(c) Abolition of Salt Law
(d) None of the above
25. At which of the following places did Gandhiji make salt out of sea water to defy the salt law ?
26. Who among the following led the Civil Disobedience Movement in Peshawar ?
(a) Lala Lajpat Rai
(b) Maulana Abul Kalam Azad
(c) Khan Abdul Gaffar Khan
(d) Jawaharlal Nehru
27. By what name were the dalits referred by Gandhiji ?
28. When was the Indian Chambers of Commerce and Industries set up ?
29. Why was Alluri Sitaram Raju well known ?
(a) He led the militant movement of tribal peasants in Andhra Pradesh
(b) He led a peasant movement in Avadh
(c) He led a satyagraha movement in Bardoli
(d) He set up an organisation for the uplifment of the dalits.
30. Who organised the dalits into the Depressed Classes Association in 1930 ?
(a) Sitaram Raju
(b) Dr. B.R. Ambedkar
(c) Mahatma Gandhi
(d) Sardar Patel
31. By whom was the song ‘Vande Mataram’ written ?
(a) Bankim Chandra Chattopadhyay
(b) Rabindranath Tagore
(c) Sarat Chandra
(d) Natesa Sastri
32. Which of the following was the most important feature of Satyagraha Movement advocated by Gandhiji ?
(a) Abolition of untouchability
(b) Social equality
(c) Truth and non-violence
(d) Basic education
33. Why did Gandhiji organise Satyagraha in 1917 in Kheda district of Gujarat ?
(a) To support the plantation workers.
(b) To protest against high revenue demand.
(c) To support the mill workers to fulfil their demand.
(d) To demand loans for the farmers.
34. Gandhiji organised Satyagraha against Rowlatt Act in 1919 because
(a) the Act was unjust, which denied the civil rights to Indians.
(b) the Act was passed by the British.
(c) the Act discriminated against the Muslims.
(d) the Act denied educational rights to Indians.
35. Why was Satyagraha organised in Champaran in 1916 ?
(a) To oppose the British laws.
(b) To oppose the plantation system.
(c) To oppose high land revenue.
(d) To protest against the oppression of the mill workers.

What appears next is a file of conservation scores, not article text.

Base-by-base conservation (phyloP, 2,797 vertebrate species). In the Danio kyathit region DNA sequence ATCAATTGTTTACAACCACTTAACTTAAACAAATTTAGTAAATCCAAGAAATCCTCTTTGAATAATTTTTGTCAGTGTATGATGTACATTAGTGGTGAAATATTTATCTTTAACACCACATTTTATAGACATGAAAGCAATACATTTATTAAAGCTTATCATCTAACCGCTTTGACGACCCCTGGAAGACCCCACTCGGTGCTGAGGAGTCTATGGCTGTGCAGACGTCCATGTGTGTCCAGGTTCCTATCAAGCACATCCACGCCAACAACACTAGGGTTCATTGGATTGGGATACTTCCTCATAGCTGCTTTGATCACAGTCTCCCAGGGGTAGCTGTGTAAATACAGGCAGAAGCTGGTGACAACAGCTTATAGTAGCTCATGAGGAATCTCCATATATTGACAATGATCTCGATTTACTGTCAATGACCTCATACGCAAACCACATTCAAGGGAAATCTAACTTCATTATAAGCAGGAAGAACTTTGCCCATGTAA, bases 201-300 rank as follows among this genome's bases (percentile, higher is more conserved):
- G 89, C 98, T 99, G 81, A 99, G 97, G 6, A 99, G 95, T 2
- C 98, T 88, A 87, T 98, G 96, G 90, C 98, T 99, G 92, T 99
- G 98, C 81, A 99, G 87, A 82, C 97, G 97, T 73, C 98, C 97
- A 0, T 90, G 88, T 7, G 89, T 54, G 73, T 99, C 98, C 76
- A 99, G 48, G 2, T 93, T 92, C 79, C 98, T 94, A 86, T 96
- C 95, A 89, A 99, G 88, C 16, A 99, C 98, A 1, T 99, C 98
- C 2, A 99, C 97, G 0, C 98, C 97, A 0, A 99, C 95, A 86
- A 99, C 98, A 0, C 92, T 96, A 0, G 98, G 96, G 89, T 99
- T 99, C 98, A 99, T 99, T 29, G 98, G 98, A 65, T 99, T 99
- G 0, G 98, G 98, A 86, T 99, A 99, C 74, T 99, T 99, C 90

36. Why did the Indians oppose the Rowlatt Act ?
(a) It introduced the Salt Law.
(b) It increased taxes on land.
(c) It gave the British the power to arrest and detain a person without a trial.
(d) It put a ban on the Congress party.
37. Why did Gandhiji organise a Satyagraha in Ahmedabad Mill in 1918 ?
(a) To protest against the poor working conditions in the factory.
(b) To demand for higher wages for workers.
(c) To protest against high revenue demand.
(d) None of the above.
38. Who among the following two leaders led the Khilafat Movement ?
(a) Shaukat Ali and Muhammad AM
(b) Gandhiji and Sardar Patel
(c) Muhammad Ali Jinnah and Abul Kalam Azad
(d) Abul Kalam Azad and Jawaharlal Nehru
39. What is meant by begar ?
(b) Forced labour without payment
(d) Working for nominal payment
40. ‘Hind Swaraj’ was written by
(a) Abul Kalam Azad
(b) Mahatma Gandhi
(c) Sardar Patel
(d) Subhas Chandra Bose
41. What does the term Khalifa refer ?
(a) Sultan of a Muslim country
(b) Spiritual leader of the Muslims
(c) Nawab of a Muslim state
(d) Badshah of Mughal period
42. Mark the correct response
Under the Inland Emigration Act of 1859 the peasants were not permitted to
(a) leave their village
(b) settle in the city
(c) leave their plantation without permission
(d) allow the women to leave farmlands without permission
43. Why did Mahatma Gandhi decide to withdraw the Non-Cooperation Movement ?
(a) The leaders failed to organise the movement well
(b) People lacked courage
(c) The movement turned violent
(d) The movement was not widespread enough to continue
44. Why was the Simon Commission sent to India ?
(a) To look into the Indian constitutional matter and suggest reform
(b) To choose members of Indian Council
(c) To settle disputes between the government and the Congress leaders
(d) To set up a government organisation
45. Why was the Round Table Conference held in England ?
(a) To discuss the provisions of future Indian Constitution.
(b) To discuss the steps to be taken to check Indian National Movement.
(c) To give concessions to Indians
(d) To make plans for improvement of agriculture in India.
46. By whom was the first image of Bharatmata painted ?
(a) Rabindranath Tagore
(b) Abanindranath Tagore
(c) Ravi Verma .
(d) Nandalal Bose
47. During which of the following movements did the women participate in large numbers for the first time ?
(a) Swadeshi and Boycott Movement
(b) Non-Cooperation Movement
(c) Civil Disobedience Movement
(d) Quit India Movement
48. What kind of movement was launched by the tribal peasants of Gudem Hills in Andhra Pradesh ?
(a) Satyagraha Movement
(b) Militant Guerrilla Movement
(c) Non-Violent Movement
(d) None of the above.
49. Which of the following is the most important factor for the growth of nationalism in India ?
(a) British administrative reforms.
(b) Introduction of railways.
(c) Social reforms.
(d) Colonial exploitation under the British rule.
50. Why did General Dyer open fire on peaceful crowd in Jallianwalla Bagh?
Mark the most important factor
(a) To punish the Indians.
(b) To take revenge for breaking martial laws.
(c) To create a feeling of terror and awe in the mind of Indians.
(d) To disperse the crowd.